“Costs would rise in each of the 34 states affected by a potential ruling, with the largest spikes in Mississippi, Utah and Alaska, where the cost of the average monthly premium would rise by more than 500 percent, according to a new Kaiser Family Foundation analysis. Arizona would see the smallest hike, of 132 percent.”

Republicans’ Obamacare Alternative: Just a Public Relations Stunt?

Jonathan Cohn argues that the Republicans aren’t serious about proposing a Republican alternative to Obamacare.

“The Ways and Means chairman, Rep. Paul Ryan (R-Wis.), has said repeatedly that his party will have a contingency plan ready to go if the court sides with the law’s challengers. He’s also vowed, again and again, to craft an Obamacare alternative that will achieve better results at lower costs. It’s the same set of promises that countless other Republican leaders have made, although Ryan would seem uniquely positioned to deliver on them.”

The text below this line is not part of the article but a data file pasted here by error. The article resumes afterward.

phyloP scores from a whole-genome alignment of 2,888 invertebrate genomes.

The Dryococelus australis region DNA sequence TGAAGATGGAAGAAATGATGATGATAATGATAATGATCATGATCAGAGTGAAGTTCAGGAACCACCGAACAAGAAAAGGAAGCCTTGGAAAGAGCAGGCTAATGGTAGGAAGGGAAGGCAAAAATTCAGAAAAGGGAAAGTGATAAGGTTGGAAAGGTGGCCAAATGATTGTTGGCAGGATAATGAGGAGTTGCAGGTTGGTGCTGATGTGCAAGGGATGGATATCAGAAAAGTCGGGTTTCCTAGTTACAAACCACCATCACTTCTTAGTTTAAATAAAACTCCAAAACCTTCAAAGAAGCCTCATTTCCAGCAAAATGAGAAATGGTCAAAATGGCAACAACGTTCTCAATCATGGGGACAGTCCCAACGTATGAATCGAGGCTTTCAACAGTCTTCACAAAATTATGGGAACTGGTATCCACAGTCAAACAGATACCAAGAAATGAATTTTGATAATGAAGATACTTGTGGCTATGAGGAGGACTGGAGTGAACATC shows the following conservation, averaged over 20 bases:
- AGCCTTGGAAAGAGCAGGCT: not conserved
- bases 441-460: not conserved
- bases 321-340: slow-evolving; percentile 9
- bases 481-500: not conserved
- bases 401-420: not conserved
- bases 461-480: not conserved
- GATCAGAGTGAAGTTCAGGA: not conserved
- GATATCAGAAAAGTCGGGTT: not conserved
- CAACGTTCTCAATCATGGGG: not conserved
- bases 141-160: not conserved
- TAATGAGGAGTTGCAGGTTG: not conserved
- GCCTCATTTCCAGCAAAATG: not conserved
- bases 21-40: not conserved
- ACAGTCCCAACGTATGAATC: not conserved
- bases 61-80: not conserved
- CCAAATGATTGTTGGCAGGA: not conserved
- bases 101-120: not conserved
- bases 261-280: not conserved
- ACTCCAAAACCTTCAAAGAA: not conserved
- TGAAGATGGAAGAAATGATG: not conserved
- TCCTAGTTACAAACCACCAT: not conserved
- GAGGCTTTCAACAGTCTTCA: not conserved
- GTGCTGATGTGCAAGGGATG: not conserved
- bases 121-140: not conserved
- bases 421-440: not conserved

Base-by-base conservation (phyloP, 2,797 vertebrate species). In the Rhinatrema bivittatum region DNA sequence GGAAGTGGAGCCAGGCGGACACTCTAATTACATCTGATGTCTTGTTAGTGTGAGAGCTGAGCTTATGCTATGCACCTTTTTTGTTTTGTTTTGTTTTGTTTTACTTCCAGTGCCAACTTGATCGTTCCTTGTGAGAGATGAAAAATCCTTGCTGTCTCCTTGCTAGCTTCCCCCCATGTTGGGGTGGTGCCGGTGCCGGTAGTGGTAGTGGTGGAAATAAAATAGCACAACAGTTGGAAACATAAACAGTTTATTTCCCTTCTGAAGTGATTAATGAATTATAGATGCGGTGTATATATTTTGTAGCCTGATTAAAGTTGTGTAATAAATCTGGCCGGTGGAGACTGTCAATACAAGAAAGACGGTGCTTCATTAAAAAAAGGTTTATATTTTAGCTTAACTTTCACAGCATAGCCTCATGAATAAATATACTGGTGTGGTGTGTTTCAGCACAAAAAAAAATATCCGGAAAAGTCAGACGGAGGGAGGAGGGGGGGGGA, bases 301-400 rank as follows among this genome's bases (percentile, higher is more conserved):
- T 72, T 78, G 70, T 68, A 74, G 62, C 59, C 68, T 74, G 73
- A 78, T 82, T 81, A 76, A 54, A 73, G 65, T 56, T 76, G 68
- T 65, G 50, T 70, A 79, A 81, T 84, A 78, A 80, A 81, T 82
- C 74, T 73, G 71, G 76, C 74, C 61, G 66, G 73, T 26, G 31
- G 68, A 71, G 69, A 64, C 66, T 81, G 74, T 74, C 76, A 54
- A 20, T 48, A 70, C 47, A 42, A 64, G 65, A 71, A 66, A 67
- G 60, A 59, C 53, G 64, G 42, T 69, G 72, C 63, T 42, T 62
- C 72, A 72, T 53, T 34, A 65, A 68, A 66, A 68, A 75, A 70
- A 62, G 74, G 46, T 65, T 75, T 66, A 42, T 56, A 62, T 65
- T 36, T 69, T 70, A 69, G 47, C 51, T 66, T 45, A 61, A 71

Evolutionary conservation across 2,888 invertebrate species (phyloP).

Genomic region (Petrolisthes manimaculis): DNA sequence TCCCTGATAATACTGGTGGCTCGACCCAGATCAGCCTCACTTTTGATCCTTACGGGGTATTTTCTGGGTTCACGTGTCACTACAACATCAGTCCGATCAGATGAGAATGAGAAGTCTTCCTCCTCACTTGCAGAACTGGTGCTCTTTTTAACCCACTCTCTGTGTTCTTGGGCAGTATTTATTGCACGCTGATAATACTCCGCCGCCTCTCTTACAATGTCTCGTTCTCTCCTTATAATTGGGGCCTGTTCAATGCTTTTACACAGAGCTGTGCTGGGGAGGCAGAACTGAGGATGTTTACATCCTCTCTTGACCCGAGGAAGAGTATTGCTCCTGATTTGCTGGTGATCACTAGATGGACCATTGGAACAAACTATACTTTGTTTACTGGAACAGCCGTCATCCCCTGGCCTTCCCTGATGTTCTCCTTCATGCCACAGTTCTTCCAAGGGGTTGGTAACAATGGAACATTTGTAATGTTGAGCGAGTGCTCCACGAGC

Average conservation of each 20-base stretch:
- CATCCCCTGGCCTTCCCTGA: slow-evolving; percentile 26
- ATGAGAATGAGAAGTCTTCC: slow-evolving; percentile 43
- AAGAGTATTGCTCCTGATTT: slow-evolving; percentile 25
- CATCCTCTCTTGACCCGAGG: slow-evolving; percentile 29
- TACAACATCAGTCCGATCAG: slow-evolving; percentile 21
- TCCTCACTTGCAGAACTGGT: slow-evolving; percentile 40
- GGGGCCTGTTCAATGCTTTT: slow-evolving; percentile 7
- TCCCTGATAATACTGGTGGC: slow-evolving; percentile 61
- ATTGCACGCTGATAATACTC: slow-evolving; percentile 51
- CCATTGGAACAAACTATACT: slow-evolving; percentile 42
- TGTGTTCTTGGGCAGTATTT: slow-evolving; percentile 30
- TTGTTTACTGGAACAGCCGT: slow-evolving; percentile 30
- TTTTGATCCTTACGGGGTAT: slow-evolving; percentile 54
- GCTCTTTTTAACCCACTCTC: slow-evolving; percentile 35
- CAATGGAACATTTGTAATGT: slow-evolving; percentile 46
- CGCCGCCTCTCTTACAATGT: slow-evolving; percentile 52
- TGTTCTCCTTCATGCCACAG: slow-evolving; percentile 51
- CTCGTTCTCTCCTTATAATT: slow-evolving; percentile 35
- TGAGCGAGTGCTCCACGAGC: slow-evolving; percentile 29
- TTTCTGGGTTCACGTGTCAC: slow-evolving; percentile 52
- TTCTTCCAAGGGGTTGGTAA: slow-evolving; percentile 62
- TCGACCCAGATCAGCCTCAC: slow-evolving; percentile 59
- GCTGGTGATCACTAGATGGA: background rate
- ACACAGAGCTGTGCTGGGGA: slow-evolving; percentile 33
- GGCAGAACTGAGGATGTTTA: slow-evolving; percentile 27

“But take a look at the official agenda for the Ways and Means Committee on Tuesday … Here’s what you won’t see: contingency plans for the upcoming Supreme Court ruling or alternative schemes for expanding insurance coverage.”

“The cynical explanation (offered most recently by Salon’s Simon Maloy) is that Republican leaders aren’t serious about crafting a plan — that all the vague promises of ‘off-ramps’ and ‘transitions’ away from Obamacare have been a public relations stunt, designed to make potential swing votes on the Supreme Court, particularly Chief Justice John Roberts, feel more comfortable about issuing a decision that could create so much chaos for the millions of Americans who can’t get health insurance without those federal tax credits.”

Most Not Paying Attention to Pivotal Obamacare Lawsuit